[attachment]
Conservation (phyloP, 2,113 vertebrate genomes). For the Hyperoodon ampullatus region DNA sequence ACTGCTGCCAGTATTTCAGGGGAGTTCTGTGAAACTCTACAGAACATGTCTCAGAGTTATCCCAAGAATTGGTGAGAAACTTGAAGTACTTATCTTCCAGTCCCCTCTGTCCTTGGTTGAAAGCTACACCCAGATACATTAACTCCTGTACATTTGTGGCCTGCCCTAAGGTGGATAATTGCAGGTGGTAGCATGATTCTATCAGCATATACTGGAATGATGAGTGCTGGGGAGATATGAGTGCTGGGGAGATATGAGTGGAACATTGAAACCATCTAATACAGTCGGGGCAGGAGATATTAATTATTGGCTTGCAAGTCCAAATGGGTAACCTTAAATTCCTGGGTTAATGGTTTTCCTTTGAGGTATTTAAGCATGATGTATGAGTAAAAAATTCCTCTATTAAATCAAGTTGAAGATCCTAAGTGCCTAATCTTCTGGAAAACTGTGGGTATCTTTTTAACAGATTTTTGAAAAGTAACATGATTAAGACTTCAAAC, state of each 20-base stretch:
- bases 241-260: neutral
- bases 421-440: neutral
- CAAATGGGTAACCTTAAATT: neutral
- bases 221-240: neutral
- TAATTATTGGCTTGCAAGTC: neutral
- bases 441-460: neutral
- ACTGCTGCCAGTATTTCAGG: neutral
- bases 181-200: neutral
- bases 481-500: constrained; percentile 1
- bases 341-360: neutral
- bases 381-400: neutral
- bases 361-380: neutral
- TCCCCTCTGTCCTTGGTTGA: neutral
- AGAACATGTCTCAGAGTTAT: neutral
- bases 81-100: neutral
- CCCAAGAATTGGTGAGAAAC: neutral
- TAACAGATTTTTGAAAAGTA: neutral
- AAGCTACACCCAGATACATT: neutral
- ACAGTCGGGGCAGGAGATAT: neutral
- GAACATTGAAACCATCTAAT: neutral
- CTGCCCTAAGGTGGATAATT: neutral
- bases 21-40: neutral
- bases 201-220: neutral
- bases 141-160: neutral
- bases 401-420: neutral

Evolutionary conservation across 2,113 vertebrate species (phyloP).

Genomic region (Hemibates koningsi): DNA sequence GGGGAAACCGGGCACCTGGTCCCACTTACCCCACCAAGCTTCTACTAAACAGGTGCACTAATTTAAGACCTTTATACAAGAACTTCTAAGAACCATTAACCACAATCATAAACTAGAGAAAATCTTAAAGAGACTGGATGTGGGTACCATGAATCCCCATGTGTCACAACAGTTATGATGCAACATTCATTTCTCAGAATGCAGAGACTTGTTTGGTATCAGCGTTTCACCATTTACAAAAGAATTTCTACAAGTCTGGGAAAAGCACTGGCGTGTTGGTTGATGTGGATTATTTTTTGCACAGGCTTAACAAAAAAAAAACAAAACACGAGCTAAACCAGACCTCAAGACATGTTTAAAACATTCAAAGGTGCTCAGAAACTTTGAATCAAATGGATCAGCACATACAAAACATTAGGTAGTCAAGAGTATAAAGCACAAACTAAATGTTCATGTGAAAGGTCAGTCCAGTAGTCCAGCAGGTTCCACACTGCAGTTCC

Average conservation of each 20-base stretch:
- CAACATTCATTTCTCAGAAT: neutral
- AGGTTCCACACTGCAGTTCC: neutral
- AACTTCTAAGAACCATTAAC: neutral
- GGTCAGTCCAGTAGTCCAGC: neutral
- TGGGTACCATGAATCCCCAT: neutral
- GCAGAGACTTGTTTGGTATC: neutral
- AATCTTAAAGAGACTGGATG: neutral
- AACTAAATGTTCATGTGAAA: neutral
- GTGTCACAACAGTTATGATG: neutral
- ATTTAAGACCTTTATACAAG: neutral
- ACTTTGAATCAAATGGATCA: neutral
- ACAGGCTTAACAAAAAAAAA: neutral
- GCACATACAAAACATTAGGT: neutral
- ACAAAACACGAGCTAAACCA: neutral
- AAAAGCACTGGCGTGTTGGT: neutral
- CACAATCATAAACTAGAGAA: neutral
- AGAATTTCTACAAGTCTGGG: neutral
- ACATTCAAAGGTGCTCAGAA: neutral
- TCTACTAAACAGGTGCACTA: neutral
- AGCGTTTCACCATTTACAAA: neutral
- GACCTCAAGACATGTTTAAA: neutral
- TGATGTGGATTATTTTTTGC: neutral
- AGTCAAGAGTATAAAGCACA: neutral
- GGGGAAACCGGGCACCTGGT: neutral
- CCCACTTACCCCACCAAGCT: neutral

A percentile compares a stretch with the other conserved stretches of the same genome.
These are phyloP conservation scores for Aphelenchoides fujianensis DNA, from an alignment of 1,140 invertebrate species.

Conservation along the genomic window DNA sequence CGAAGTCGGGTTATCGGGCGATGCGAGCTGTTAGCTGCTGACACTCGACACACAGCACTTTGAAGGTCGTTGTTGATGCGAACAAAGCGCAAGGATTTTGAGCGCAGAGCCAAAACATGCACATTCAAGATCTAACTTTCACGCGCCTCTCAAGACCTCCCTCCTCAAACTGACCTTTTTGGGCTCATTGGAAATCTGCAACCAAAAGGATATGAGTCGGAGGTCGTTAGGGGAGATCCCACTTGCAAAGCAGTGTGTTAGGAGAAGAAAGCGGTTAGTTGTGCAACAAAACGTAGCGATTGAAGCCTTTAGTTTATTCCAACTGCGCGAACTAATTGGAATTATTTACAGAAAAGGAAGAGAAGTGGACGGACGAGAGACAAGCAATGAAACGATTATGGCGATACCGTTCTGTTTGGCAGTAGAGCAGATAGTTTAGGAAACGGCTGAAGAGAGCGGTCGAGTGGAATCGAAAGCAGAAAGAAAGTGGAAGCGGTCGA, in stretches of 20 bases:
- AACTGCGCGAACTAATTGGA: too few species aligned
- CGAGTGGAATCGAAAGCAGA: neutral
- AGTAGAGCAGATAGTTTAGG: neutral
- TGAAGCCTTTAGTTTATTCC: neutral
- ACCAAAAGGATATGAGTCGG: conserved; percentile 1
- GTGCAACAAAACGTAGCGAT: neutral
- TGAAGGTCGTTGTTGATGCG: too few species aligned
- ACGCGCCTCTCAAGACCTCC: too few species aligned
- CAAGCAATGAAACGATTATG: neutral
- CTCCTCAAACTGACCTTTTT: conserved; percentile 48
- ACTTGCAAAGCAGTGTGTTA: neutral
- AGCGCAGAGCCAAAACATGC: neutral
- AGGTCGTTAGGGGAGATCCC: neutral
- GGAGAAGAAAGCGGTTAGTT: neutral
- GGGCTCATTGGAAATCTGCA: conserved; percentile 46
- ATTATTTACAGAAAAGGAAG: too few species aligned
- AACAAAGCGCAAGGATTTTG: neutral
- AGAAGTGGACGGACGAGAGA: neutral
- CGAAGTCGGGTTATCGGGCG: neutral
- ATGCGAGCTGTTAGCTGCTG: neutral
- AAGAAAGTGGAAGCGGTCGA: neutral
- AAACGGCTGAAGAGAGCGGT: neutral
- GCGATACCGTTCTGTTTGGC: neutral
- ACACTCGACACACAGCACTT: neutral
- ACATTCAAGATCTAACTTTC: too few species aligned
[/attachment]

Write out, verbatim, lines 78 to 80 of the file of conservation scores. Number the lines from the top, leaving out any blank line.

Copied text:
- AAGAAAGTGGAAGCGGTCGA: neutral
- AAACGGCTGAAGAGAGCGGT: neutral
- GCGATACCGTTCTGTTTGGC: neutral